where the frequency at this point E is denoted f The position of the point F, corresponding to a frequency on curve portion
where:
The processor then estimates the extrapolated frequency ratio k where: and calculates the value of the first capacitance C In general, for pi filters, C
At the first minimum after F Also at this frequency f where:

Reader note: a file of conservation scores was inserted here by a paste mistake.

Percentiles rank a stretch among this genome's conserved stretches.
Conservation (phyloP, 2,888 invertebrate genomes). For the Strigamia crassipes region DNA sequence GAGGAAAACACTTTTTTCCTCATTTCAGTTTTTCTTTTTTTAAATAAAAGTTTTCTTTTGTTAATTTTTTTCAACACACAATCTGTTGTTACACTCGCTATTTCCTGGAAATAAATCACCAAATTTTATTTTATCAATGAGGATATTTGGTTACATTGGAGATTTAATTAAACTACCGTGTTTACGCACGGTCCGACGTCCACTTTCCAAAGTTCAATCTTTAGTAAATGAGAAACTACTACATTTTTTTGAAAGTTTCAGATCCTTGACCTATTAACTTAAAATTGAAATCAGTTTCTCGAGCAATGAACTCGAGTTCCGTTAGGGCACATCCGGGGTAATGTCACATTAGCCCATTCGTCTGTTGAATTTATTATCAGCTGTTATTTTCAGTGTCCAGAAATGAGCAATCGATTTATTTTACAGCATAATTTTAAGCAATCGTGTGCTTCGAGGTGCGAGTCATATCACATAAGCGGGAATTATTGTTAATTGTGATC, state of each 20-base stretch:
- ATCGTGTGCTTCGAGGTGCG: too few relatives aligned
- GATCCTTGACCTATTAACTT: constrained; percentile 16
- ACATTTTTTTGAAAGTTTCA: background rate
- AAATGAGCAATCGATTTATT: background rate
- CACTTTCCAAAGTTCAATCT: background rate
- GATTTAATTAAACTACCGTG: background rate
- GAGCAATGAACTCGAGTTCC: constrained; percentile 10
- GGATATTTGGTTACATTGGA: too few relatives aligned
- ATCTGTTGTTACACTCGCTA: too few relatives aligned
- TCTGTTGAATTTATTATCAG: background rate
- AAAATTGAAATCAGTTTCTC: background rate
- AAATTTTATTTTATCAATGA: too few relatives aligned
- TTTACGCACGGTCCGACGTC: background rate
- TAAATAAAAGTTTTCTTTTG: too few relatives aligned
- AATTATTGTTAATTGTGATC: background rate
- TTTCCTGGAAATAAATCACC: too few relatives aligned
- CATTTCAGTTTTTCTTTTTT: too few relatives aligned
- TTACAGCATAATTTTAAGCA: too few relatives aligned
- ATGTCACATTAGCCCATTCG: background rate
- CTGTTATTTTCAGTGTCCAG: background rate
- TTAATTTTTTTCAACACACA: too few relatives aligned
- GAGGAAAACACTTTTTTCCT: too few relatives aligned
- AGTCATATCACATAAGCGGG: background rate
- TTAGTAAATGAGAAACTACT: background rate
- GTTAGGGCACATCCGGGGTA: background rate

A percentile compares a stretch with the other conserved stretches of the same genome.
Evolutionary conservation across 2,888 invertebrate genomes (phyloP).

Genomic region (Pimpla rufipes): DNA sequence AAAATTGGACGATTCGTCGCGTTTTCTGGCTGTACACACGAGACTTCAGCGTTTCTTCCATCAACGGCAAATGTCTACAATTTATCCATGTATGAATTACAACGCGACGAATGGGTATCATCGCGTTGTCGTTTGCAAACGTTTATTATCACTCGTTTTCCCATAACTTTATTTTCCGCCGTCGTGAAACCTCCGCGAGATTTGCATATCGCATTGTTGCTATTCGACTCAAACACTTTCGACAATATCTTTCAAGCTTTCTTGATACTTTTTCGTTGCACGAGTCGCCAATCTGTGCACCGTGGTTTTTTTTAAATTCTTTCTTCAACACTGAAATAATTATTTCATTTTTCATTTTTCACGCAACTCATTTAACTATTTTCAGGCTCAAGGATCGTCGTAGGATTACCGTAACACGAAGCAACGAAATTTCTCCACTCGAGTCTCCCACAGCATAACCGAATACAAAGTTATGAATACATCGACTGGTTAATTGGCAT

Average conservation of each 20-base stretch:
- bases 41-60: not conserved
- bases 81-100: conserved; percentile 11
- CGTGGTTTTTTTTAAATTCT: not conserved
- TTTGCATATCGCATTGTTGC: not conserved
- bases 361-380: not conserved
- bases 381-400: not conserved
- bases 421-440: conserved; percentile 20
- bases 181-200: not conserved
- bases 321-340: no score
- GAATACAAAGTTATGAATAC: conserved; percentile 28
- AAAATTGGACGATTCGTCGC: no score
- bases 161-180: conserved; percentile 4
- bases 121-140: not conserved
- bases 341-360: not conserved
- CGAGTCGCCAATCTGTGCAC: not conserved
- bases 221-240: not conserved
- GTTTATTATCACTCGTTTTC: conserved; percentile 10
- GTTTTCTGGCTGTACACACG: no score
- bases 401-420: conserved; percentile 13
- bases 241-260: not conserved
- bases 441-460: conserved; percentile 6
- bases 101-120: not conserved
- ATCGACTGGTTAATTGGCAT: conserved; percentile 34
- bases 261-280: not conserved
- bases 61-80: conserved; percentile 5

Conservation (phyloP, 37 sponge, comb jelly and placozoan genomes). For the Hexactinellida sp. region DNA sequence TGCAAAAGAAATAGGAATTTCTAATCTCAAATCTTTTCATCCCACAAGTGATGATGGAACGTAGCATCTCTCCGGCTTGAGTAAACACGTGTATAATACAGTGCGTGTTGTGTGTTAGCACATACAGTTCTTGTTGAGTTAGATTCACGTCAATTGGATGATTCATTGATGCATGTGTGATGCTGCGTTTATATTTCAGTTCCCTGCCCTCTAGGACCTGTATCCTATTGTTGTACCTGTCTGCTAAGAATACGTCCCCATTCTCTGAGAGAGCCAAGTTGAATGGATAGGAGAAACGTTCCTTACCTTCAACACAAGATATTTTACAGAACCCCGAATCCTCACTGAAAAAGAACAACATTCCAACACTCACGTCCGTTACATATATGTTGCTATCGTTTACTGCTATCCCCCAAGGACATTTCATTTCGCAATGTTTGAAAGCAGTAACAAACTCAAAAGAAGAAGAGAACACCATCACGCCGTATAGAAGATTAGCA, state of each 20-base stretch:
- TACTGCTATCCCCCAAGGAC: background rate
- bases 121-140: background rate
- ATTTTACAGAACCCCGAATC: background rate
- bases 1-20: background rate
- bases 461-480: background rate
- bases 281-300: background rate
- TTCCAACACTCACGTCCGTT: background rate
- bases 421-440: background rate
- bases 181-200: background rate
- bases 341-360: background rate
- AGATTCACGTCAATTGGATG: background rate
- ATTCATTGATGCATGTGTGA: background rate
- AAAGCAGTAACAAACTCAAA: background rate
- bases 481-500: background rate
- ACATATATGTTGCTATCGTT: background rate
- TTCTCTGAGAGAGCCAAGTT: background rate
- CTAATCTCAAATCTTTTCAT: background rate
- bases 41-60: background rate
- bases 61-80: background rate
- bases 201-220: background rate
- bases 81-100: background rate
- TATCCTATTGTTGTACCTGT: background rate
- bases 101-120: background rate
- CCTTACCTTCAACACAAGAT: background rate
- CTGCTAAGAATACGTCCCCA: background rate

The processor now replaces the initial value for R Estimation of the Insertion Loss of a pi-section Filter The insertion loss I where: and where: Extension to other Filter Characteristics In the case of high-pass L-C filters that respectively correspond in configuration to the low-pass filters of FIGS. 2 to Several other types of filter show other characteristic data patterns and differences between serviceable and faulty examples, as may be ascertained by the reader skilled in the art by using apparatus embodying the present invention, e.g. that of FIG. 1, to obtain data and curves corresponding to those of FIGS. 2B, In addition to the use of the test system and method as described to detect fault conditions such as short circuits and open circuits, and component values, the system and method can also be used to detect other characteristics of filters or circuit elements under test. For example, also detectable are changes, e.g. by way of deterioration, with time, and/or with use-or wear, of the component values in such filters or circuit elements, or changes in value of the load impedances connected to such elements. Where alternative measurement circuit arrangements are used, e.g. current measurement or use of a high-impedance constant-current source, corresponding changes generally need to be made in handling the forms of data that result, as will be appreciated by the skilled reader. The present invention is susceptible to many other modifications and variations and the present disclosure extends to other combinations and subcombinations of the features mentioned above and illustrated in the drawings.